"There still is a large amount of delineation drilling to do, or basically just appraising and figuring out where the sweet spots are," Andy McConn said in an interview published Friday by the Financial Post.
The Alberta Geological Survey estimates the Duvernay shale reserve area holds more than 440 trillion cubic feet of natural gas and nearly 62 billion barrels of oil.
The newspaper reports energy company Encana Corp. plans to spend more than $500 million on exploratory operations in the Duvernay region.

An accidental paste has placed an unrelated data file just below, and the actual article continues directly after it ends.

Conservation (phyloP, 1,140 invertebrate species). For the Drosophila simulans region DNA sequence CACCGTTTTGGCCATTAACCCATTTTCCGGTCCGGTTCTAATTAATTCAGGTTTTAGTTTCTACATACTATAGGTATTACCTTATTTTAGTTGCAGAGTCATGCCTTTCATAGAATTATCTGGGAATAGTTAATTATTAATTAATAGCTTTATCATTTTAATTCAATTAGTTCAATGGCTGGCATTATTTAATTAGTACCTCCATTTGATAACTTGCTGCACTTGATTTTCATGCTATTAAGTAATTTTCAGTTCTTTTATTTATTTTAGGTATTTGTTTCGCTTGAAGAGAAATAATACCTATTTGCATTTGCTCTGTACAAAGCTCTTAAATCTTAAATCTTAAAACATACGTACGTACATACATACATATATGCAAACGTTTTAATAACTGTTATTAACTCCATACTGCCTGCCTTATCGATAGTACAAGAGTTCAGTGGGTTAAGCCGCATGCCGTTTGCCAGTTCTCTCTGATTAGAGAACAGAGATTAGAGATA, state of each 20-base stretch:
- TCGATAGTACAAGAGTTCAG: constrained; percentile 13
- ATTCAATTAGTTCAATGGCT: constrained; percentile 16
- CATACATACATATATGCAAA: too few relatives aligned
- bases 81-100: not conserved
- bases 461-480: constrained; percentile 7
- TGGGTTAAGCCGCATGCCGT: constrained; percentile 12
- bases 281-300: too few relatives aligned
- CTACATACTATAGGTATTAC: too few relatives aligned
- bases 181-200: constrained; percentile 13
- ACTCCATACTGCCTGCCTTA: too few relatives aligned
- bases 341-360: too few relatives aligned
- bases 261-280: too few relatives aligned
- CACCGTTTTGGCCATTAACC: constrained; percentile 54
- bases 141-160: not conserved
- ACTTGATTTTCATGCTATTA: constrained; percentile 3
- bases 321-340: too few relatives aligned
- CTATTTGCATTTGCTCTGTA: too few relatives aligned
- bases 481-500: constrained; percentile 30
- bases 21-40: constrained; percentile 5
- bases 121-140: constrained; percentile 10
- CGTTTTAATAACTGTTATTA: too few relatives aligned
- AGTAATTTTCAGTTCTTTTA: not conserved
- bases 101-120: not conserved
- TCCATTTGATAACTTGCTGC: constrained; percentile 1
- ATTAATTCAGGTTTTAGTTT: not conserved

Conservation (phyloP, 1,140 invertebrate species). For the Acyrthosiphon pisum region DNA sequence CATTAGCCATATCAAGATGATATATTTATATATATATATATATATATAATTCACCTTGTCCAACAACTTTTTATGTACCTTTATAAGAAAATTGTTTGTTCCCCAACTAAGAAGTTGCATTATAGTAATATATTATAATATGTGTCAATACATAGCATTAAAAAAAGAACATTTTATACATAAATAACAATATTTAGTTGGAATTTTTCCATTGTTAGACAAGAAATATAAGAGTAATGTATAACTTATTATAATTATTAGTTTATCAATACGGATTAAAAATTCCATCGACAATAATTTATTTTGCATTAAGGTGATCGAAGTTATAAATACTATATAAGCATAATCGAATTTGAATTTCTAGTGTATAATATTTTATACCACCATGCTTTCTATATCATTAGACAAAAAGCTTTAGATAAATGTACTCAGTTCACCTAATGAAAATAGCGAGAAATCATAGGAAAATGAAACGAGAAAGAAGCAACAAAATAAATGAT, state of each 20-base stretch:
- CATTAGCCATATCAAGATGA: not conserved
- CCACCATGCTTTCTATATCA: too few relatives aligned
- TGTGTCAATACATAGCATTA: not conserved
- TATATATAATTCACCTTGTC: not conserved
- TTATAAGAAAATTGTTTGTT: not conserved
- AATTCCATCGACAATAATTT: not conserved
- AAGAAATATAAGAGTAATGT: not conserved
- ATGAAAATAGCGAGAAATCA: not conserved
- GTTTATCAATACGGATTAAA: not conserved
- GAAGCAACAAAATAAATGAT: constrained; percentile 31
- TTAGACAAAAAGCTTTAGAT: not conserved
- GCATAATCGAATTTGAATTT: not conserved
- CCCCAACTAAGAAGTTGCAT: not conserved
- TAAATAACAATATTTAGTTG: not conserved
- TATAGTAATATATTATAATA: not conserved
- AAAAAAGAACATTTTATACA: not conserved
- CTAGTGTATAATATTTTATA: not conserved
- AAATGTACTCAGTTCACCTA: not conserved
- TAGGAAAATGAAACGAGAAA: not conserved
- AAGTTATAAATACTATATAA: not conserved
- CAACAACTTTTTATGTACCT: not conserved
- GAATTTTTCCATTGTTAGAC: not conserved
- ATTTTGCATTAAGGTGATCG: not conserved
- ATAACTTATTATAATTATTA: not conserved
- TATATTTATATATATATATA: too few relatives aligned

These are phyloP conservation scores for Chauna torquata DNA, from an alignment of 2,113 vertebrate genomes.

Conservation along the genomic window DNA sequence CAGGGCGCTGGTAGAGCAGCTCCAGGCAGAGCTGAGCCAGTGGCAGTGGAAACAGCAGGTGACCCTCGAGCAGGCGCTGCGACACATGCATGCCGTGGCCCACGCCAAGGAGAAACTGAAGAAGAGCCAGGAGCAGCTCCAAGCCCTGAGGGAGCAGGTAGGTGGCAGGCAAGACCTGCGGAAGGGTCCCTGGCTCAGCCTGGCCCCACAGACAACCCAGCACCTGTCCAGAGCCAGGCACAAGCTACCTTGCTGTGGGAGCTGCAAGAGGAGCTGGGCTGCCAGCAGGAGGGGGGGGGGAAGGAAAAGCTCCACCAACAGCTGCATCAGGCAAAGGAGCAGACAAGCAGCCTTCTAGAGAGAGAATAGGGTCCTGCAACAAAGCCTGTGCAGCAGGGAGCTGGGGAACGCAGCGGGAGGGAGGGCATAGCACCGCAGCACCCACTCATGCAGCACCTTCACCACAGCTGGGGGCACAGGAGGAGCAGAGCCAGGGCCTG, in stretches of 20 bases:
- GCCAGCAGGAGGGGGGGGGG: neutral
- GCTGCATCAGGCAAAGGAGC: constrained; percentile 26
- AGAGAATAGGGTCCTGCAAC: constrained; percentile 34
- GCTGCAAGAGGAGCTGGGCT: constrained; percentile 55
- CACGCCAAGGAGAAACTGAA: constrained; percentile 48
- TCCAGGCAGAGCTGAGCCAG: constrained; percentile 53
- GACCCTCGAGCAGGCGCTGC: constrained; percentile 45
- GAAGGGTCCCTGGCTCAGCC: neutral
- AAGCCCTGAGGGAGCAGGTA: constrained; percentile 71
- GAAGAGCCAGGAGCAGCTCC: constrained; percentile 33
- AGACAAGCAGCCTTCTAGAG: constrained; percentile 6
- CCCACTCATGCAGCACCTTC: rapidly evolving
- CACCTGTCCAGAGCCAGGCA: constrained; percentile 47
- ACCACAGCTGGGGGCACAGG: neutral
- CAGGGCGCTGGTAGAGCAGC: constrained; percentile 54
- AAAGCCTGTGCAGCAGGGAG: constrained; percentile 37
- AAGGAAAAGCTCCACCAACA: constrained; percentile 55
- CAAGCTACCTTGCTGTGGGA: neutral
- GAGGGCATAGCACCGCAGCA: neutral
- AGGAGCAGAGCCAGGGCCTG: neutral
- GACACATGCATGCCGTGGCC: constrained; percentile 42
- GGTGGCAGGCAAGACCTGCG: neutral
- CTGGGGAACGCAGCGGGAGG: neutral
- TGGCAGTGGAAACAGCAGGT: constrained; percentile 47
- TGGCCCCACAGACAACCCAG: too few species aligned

Chevron said it was encouraged by its preliminary efforts in Duvernay, which it described as a source of future growth for its Canadian operations.
"They [Chevron] haven't given hard plans yet, but that's a key domino to fall in the [reserve area's] progression for one company of Chevron's size and ability to come and say we're going to push it," McConn said.
The Post reports it's expensive to operate in the Duvernay shale play.
McConn said the terms of land contracts for energy companies working in Canada are longer than for rival reserve areas in the United States. That means it may take awhile to determine where Duvernay stands in terms of North American shale potential, he said.